SBD/November 9, 2012/Media

Pac-12's TV Flex Plan Options Frustrating Some With Late Game-Time Annoucements

Washington has played four home games at night, compared with just two in '11
Disgruntled Pac-12 fans are being "left waiting until a week or two before the game to find out when kickoff will come, a wait necessitated by the Pac-12's contract with its TV networks," according to Bob Condotta of the SEATTLE TIMES. The networks "want the flexibility to get the best games in spots they think will be the most watched." The Univ. of Washington football team has played night games "more often than not." Of UW's six home games, four have started at 6:00pm PT or later, including this Saturday's 7:30pm game against Utah, which "wasn't announced until Sunday." By contrast, UW played "just two night games" in '11. UW season-ticket holder Stephen Nute said, "It just feels like we are being held captive to the whims of the network and it's all about the network and TV revenues." UW officials have "heard similar complaints and say they sympathize." But school officials said that they "hope fans understand the benefits from the increasing number of flexible start times and more night games." The benefits are "coming, in part, from the Pac-12's new TV contract, a 12-year deal that went into effect this year." With an estimated $3B distributed evenly to schools over the life of the deal, added benefits "include a significant increase in revenue ... plus added exposure." UW AD Scott Woodward said of the night games, "Our preference is not to play that many" (SEATTLE TIMES, 11/9).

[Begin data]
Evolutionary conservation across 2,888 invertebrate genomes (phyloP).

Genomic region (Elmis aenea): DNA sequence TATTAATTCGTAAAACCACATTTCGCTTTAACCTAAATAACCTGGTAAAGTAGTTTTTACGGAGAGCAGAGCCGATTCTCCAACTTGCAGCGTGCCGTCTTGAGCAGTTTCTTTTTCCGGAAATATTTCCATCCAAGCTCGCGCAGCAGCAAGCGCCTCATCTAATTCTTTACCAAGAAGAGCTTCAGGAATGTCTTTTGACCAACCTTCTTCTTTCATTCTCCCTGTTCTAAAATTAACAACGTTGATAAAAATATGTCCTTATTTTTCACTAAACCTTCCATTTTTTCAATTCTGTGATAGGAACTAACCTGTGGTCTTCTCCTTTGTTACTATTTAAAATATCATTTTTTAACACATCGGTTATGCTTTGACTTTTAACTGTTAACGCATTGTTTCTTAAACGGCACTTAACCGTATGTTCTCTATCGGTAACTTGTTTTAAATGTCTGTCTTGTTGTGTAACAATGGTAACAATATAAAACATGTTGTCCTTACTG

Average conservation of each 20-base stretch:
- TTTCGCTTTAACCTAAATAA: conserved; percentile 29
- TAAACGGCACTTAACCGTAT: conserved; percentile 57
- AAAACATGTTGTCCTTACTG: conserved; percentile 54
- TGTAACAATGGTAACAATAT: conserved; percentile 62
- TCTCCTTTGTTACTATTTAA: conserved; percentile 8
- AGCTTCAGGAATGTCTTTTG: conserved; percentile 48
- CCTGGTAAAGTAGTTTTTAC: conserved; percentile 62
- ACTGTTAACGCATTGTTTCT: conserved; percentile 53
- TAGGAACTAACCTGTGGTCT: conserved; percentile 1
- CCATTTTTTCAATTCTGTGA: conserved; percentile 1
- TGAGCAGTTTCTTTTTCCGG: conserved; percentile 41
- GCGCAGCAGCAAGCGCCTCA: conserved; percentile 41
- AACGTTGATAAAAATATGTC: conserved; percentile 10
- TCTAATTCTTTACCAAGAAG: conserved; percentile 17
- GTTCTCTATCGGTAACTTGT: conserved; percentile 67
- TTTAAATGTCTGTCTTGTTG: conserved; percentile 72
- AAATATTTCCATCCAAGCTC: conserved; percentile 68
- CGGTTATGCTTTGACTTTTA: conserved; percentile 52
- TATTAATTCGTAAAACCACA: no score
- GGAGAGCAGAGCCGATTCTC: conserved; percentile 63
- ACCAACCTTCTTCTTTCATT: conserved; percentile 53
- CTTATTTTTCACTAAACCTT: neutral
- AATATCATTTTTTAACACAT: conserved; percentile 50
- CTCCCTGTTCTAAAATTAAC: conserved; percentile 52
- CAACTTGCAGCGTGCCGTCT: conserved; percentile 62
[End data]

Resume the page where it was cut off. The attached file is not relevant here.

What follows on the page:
MONEY TALKS: In Seattle, Steve Kelley writes of the late announcement for UW's game time, "I waited nervously last Sunday, waiting to discover the kickoff time for Saturday's football game." This is "college athletics' new world order." Every conference is "chasing the television money," and "every conference is willing to trade tradition for gold." Delayed announcements mean that football fans "can't make plans for the upcoming weekend until six days before kickoff." Kelly: "It isn't fair, but that's the way it is and the way it's going to remain" (SEATTLE TIMES, 11/9). In Phoenix, Paola Boivin writes, "I like the direction of the Pac-12 Conference. ... I don't, however, like finding out the start time of a game just six days before kickoff." Boivin: "Not surprisingly, it's a television thing." Under the terms of the Pac-12's TV contract, ESPN and Fox are "allowed a select number of times during the season to exercise a six-day selection option." Boivin: "We're all smart enough to know television makes the sports world go 'round these days. We'll stay up late and wake up early if that means watching a college football game that interests us. But don't you have to draw the line somewhere?" (ARIZONA REPUBLIC, 11/9).
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